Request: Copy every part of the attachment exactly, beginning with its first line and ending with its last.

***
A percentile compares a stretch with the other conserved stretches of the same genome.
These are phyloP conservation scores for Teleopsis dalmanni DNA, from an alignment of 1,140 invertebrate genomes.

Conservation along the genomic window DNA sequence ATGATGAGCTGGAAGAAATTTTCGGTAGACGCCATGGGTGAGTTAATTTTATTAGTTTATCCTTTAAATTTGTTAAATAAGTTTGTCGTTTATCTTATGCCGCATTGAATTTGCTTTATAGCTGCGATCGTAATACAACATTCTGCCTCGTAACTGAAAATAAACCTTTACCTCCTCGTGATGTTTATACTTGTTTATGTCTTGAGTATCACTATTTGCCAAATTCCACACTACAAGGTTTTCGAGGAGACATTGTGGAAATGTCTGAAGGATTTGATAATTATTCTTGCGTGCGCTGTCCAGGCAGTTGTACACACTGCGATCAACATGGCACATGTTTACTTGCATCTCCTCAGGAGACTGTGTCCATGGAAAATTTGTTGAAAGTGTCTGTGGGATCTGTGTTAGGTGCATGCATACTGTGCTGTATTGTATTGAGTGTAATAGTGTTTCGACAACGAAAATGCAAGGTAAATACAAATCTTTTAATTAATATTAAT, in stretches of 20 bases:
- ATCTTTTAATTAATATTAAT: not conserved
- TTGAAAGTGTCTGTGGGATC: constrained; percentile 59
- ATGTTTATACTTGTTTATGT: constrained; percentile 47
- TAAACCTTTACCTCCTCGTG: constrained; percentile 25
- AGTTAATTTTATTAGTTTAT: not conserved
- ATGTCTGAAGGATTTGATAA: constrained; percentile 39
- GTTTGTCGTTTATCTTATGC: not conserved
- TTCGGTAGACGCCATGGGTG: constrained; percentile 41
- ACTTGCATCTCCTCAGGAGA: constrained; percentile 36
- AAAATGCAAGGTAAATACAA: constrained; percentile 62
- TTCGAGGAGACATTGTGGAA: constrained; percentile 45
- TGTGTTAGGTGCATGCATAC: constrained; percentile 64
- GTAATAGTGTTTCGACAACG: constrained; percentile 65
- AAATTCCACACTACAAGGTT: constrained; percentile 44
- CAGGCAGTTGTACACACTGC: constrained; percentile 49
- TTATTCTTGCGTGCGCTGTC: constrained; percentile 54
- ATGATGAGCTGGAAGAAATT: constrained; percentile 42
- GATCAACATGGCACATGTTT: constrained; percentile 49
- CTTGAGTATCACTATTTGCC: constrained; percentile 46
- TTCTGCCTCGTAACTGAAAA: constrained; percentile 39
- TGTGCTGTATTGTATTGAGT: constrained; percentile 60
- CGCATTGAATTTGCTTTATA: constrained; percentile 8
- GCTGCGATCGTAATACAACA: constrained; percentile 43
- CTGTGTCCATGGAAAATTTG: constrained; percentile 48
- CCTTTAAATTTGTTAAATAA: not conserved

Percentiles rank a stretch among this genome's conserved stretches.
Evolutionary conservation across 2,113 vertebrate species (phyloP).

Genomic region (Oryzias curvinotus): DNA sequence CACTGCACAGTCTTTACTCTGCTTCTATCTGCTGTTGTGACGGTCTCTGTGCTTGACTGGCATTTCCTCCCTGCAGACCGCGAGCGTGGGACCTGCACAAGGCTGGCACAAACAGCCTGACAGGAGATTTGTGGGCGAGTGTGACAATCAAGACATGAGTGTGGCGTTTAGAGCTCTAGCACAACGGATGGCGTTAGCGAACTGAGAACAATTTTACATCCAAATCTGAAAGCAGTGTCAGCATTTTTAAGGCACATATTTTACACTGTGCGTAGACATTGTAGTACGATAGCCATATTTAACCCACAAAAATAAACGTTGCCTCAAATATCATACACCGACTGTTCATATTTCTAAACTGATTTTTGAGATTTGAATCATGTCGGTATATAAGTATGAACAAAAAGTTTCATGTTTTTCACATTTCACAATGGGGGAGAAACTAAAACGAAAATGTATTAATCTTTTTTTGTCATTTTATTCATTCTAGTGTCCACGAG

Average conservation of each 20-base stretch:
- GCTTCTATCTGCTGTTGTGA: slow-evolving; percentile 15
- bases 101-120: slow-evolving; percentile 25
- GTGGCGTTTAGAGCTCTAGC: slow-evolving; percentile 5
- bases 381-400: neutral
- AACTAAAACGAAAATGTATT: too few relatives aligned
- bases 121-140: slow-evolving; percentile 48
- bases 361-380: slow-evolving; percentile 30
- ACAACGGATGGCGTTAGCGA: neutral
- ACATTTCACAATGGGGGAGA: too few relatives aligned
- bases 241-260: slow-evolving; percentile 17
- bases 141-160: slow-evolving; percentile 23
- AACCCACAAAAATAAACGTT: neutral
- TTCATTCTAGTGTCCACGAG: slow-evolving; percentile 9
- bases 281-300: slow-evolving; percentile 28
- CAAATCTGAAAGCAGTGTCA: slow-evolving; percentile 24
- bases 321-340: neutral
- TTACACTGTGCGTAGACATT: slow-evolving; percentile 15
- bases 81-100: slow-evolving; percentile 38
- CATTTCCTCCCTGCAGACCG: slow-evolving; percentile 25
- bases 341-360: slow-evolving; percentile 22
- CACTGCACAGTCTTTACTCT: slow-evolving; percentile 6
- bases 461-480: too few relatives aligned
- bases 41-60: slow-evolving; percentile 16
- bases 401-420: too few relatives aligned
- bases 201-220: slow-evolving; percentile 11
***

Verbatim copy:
A percentile compares a stretch with the other conserved stretches of the same genome.
These are phyloP conservation scores for Teleopsis dalmanni DNA, from an alignment of 1,140 invertebrate genomes.

Conservation along the genomic window DNA sequence ATGATGAGCTGGAAGAAATTTTCGGTAGACGCCATGGGTGAGTTAATTTTATTAGTTTATCCTTTAAATTTGTTAAATAAGTTTGTCGTTTATCTTATGCCGCATTGAATTTGCTTTATAGCTGCGATCGTAATACAACATTCTGCCTCGTAACTGAAAATAAACCTTTACCTCCTCGTGATGTTTATACTTGTTTATGTCTTGAGTATCACTATTTGCCAAATTCCACACTACAAGGTTTTCGAGGAGACATTGTGGAAATGTCTGAAGGATTTGATAATTATTCTTGCGTGCGCTGTCCAGGCAGTTGTACACACTGCGATCAACATGGCACATGTTTACTTGCATCTCCTCAGGAGACTGTGTCCATGGAAAATTTGTTGAAAGTGTCTGTGGGATCTGTGTTAGGTGCATGCATACTGTGCTGTATTGTATTGAGTGTAATAGTGTTTCGACAACGAAAATGCAAGGTAAATACAAATCTTTTAATTAATATTAAT, in stretches of 20 bases:
- ATCTTTTAATTAATATTAAT: not conserved
- TTGAAAGTGTCTGTGGGATC: constrained; percentile 59
- ATGTTTATACTTGTTTATGT: constrained; percentile 47
- TAAACCTTTACCTCCTCGTG: constrained; percentile 25
- AGTTAATTTTATTAGTTTAT: not conserved
- ATGTCTGAAGGATTTGATAA: constrained; percentile 39
- GTTTGTCGTTTATCTTATGC: not conserved
- TTCGGTAGACGCCATGGGTG: constrained; percentile 41
- ACTTGCATCTCCTCAGGAGA: constrained; percentile 36
- AAAATGCAAGGTAAATACAA: constrained; percentile 62
- TTCGAGGAGACATTGTGGAA: constrained; percentile 45
- TGTGTTAGGTGCATGCATAC: constrained; percentile 64
- GTAATAGTGTTTCGACAACG: constrained; percentile 65
- AAATTCCACACTACAAGGTT: constrained; percentile 44
- CAGGCAGTTGTACACACTGC: constrained; percentile 49
- TTATTCTTGCGTGCGCTGTC: constrained; percentile 54
- ATGATGAGCTGGAAGAAATT: constrained; percentile 42
- GATCAACATGGCACATGTTT: constrained; percentile 49
- CTTGAGTATCACTATTTGCC: constrained; percentile 46
- TTCTGCCTCGTAACTGAAAA: constrained; percentile 39
- TGTGCTGTATTGTATTGAGT: constrained; percentile 60
- CGCATTGAATTTGCTTTATA: constrained; percentile 8
- GCTGCGATCGTAATACAACA: constrained; percentile 43
- CTGTGTCCATGGAAAATTTG: constrained; percentile 48
- CCTTTAAATTTGTTAAATAA: not conserved

Percentiles rank a stretch among this genome's conserved stretches.
Evolutionary conservation across 2,113 vertebrate species (phyloP).

Genomic region (Oryzias curvinotus): DNA sequence CACTGCACAGTCTTTACTCTGCTTCTATCTGCTGTTGTGACGGTCTCTGTGCTTGACTGGCATTTCCTCCCTGCAGACCGCGAGCGTGGGACCTGCACAAGGCTGGCACAAACAGCCTGACAGGAGATTTGTGGGCGAGTGTGACAATCAAGACATGAGTGTGGCGTTTAGAGCTCTAGCACAACGGATGGCGTTAGCGAACTGAGAACAATTTTACATCCAAATCTGAAAGCAGTGTCAGCATTTTTAAGGCACATATTTTACACTGTGCGTAGACATTGTAGTACGATAGCCATATTTAACCCACAAAAATAAACGTTGCCTCAAATATCATACACCGACTGTTCATATTTCTAAACTGATTTTTGAGATTTGAATCATGTCGGTATATAAGTATGAACAAAAAGTTTCATGTTTTTCACATTTCACAATGGGGGAGAAACTAAAACGAAAATGTATTAATCTTTTTTTGTCATTTTATTCATTCTAGTGTCCACGAG

Average conservation of each 20-base stretch:
- GCTTCTATCTGCTGTTGTGA: slow-evolving; percentile 15
- bases 101-120: slow-evolving; percentile 25
- GTGGCGTTTAGAGCTCTAGC: slow-evolving; percentile 5
- bases 381-400: neutral
- AACTAAAACGAAAATGTATT: too few relatives aligned
- bases 121-140: slow-evolving; percentile 48
- bases 361-380: slow-evolving; percentile 30
- ACAACGGATGGCGTTAGCGA: neutral
- ACATTTCACAATGGGGGAGA: too few relatives aligned
- bases 241-260: slow-evolving; percentile 17
- bases 141-160: slow-evolving; percentile 23
- AACCCACAAAAATAAACGTT: neutral
- TTCATTCTAGTGTCCACGAG: slow-evolving; percentile 9
- bases 281-300: slow-evolving; percentile 28
- CAAATCTGAAAGCAGTGTCA: slow-evolving; percentile 24
- bases 321-340: neutral
- TTACACTGTGCGTAGACATT: slow-evolving; percentile 15
- bases 81-100: slow-evolving; percentile 38
- CATTTCCTCCCTGCAGACCG: slow-evolving; percentile 25
- bases 341-360: slow-evolving; percentile 22
- CACTGCACAGTCTTTACTCT: slow-evolving; percentile 6
- bases 461-480: too few relatives aligned
- bases 41-60: slow-evolving; percentile 16
- bases 401-420: too few relatives aligned
- bases 201-220: slow-evolving; percentile 11